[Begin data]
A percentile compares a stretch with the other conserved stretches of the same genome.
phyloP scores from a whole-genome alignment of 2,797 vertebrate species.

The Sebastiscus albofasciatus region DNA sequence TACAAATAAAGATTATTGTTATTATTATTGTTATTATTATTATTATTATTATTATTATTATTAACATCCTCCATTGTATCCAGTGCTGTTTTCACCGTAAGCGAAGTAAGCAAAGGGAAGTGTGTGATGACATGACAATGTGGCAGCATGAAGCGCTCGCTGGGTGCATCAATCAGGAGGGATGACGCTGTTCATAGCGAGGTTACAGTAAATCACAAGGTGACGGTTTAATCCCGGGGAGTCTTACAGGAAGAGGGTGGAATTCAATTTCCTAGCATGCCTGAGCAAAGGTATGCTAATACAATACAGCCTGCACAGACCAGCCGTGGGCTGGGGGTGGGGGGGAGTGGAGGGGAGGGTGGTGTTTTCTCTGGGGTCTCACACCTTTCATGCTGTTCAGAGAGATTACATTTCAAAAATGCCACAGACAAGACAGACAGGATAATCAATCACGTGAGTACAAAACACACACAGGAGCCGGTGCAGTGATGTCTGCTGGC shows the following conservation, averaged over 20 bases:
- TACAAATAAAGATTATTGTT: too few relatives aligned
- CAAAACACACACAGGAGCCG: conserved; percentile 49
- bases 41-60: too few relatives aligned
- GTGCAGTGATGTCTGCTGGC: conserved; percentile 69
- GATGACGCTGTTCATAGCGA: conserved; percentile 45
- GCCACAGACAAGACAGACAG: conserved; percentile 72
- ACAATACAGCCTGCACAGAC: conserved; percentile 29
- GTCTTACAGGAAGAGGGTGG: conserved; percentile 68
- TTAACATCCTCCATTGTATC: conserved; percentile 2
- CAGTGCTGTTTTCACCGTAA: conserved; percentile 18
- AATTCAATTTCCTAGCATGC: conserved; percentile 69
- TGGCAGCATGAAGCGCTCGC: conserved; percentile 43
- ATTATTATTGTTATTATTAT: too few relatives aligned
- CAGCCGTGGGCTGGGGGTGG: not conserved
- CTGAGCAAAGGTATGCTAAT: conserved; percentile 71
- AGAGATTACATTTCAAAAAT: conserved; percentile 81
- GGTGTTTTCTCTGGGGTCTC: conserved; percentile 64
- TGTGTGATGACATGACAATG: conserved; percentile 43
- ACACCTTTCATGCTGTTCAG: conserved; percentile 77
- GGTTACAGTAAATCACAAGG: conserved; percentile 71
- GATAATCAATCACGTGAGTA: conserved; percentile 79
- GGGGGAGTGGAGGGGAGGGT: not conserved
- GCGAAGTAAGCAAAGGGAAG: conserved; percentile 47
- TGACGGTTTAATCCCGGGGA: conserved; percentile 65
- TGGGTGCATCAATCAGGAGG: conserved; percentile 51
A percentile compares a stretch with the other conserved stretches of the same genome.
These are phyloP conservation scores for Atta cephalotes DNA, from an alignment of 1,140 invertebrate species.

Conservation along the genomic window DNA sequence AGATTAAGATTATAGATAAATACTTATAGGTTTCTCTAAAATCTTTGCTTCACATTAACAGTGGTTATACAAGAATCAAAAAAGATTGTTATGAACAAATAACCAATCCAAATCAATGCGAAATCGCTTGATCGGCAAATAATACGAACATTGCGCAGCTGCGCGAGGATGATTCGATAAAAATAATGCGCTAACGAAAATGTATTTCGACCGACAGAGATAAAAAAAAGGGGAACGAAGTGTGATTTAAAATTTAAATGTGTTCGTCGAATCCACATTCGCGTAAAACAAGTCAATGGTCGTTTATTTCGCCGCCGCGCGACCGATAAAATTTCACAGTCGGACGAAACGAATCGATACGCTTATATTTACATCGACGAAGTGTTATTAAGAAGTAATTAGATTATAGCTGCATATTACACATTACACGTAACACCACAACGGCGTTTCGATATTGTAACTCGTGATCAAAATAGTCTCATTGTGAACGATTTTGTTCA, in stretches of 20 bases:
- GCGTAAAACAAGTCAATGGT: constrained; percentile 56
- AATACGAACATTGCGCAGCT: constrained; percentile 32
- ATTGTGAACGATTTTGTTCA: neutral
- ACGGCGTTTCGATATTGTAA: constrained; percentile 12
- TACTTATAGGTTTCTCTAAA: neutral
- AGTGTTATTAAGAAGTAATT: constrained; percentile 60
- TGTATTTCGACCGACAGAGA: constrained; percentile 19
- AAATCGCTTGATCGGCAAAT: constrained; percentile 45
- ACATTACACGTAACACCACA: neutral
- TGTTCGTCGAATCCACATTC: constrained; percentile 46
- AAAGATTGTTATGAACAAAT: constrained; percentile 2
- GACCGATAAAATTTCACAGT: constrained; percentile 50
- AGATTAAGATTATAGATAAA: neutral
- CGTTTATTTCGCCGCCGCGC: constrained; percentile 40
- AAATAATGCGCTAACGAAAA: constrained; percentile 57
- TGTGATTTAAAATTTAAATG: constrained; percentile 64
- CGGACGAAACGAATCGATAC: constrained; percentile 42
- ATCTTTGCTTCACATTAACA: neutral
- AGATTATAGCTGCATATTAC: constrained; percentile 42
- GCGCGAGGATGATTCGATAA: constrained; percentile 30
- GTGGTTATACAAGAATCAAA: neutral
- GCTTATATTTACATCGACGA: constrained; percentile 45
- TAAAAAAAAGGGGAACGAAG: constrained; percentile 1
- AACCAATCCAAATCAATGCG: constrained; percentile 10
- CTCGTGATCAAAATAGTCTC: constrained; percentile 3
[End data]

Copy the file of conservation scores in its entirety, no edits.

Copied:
A percentile compares a stretch with the other conserved stretches of the same genome.
phyloP scores from a whole-genome alignment of 2,797 vertebrate species.

The Sebastiscus albofasciatus region DNA sequence TACAAATAAAGATTATTGTTATTATTATTGTTATTATTATTATTATTATTATTATTATTATTAACATCCTCCATTGTATCCAGTGCTGTTTTCACCGTAAGCGAAGTAAGCAAAGGGAAGTGTGTGATGACATGACAATGTGGCAGCATGAAGCGCTCGCTGGGTGCATCAATCAGGAGGGATGACGCTGTTCATAGCGAGGTTACAGTAAATCACAAGGTGACGGTTTAATCCCGGGGAGTCTTACAGGAAGAGGGTGGAATTCAATTTCCTAGCATGCCTGAGCAAAGGTATGCTAATACAATACAGCCTGCACAGACCAGCCGTGGGCTGGGGGTGGGGGGGAGTGGAGGGGAGGGTGGTGTTTTCTCTGGGGTCTCACACCTTTCATGCTGTTCAGAGAGATTACATTTCAAAAATGCCACAGACAAGACAGACAGGATAATCAATCACGTGAGTACAAAACACACACAGGAGCCGGTGCAGTGATGTCTGCTGGC shows the following conservation, averaged over 20 bases:
- TACAAATAAAGATTATTGTT: too few relatives aligned
- CAAAACACACACAGGAGCCG: conserved; percentile 49
- bases 41-60: too few relatives aligned
- GTGCAGTGATGTCTGCTGGC: conserved; percentile 69
- GATGACGCTGTTCATAGCGA: conserved; percentile 45
- GCCACAGACAAGACAGACAG: conserved; percentile 72
- ACAATACAGCCTGCACAGAC: conserved; percentile 29
- GTCTTACAGGAAGAGGGTGG: conserved; percentile 68
- TTAACATCCTCCATTGTATC: conserved; percentile 2
- CAGTGCTGTTTTCACCGTAA: conserved; percentile 18
- AATTCAATTTCCTAGCATGC: conserved; percentile 69
- TGGCAGCATGAAGCGCTCGC: conserved; percentile 43
- ATTATTATTGTTATTATTAT: too few relatives aligned
- CAGCCGTGGGCTGGGGGTGG: not conserved
- CTGAGCAAAGGTATGCTAAT: conserved; percentile 71
- AGAGATTACATTTCAAAAAT: conserved; percentile 81
- GGTGTTTTCTCTGGGGTCTC: conserved; percentile 64
- TGTGTGATGACATGACAATG: conserved; percentile 43
- ACACCTTTCATGCTGTTCAG: conserved; percentile 77
- GGTTACAGTAAATCACAAGG: conserved; percentile 71
- GATAATCAATCACGTGAGTA: conserved; percentile 79
- GGGGGAGTGGAGGGGAGGGT: not conserved
- GCGAAGTAAGCAAAGGGAAG: conserved; percentile 47
- TGACGGTTTAATCCCGGGGA: conserved; percentile 65
- TGGGTGCATCAATCAGGAGG: conserved; percentile 51
A percentile compares a stretch with the other conserved stretches of the same genome.
These are phyloP conservation scores for Atta cephalotes DNA, from an alignment of 1,140 invertebrate species.

Conservation along the genomic window DNA sequence AGATTAAGATTATAGATAAATACTTATAGGTTTCTCTAAAATCTTTGCTTCACATTAACAGTGGTTATACAAGAATCAAAAAAGATTGTTATGAACAAATAACCAATCCAAATCAATGCGAAATCGCTTGATCGGCAAATAATACGAACATTGCGCAGCTGCGCGAGGATGATTCGATAAAAATAATGCGCTAACGAAAATGTATTTCGACCGACAGAGATAAAAAAAAGGGGAACGAAGTGTGATTTAAAATTTAAATGTGTTCGTCGAATCCACATTCGCGTAAAACAAGTCAATGGTCGTTTATTTCGCCGCCGCGCGACCGATAAAATTTCACAGTCGGACGAAACGAATCGATACGCTTATATTTACATCGACGAAGTGTTATTAAGAAGTAATTAGATTATAGCTGCATATTACACATTACACGTAACACCACAACGGCGTTTCGATATTGTAACTCGTGATCAAAATAGTCTCATTGTGAACGATTTTGTTCA, in stretches of 20 bases:
- GCGTAAAACAAGTCAATGGT: constrained; percentile 56
- AATACGAACATTGCGCAGCT: constrained; percentile 32
- ATTGTGAACGATTTTGTTCA: neutral
- ACGGCGTTTCGATATTGTAA: constrained; percentile 12
- TACTTATAGGTTTCTCTAAA: neutral
- AGTGTTATTAAGAAGTAATT: constrained; percentile 60
- TGTATTTCGACCGACAGAGA: constrained; percentile 19
- AAATCGCTTGATCGGCAAAT: constrained; percentile 45
- ACATTACACGTAACACCACA: neutral
- TGTTCGTCGAATCCACATTC: constrained; percentile 46
- AAAGATTGTTATGAACAAAT: constrained; percentile 2
- GACCGATAAAATTTCACAGT: constrained; percentile 50
- AGATTAAGATTATAGATAAA: neutral
- CGTTTATTTCGCCGCCGCGC: constrained; percentile 40
- AAATAATGCGCTAACGAAAA: constrained; percentile 57
- TGTGATTTAAAATTTAAATG: constrained; percentile 64
- CGGACGAAACGAATCGATAC: constrained; percentile 42
- ATCTTTGCTTCACATTAACA: neutral
- AGATTATAGCTGCATATTAC: constrained; percentile 42
- GCGCGAGGATGATTCGATAA: constrained; percentile 30
- GTGGTTATACAAGAATCAAA: neutral
- GCTTATATTTACATCGACGA: constrained; percentile 45
- TAAAAAAAAGGGGAACGAAG: constrained; percentile 1
- AACCAATCCAAATCAATGCG: constrained; percentile 10
- CTCGTGATCAAAATAGTCTC: constrained; percentile 3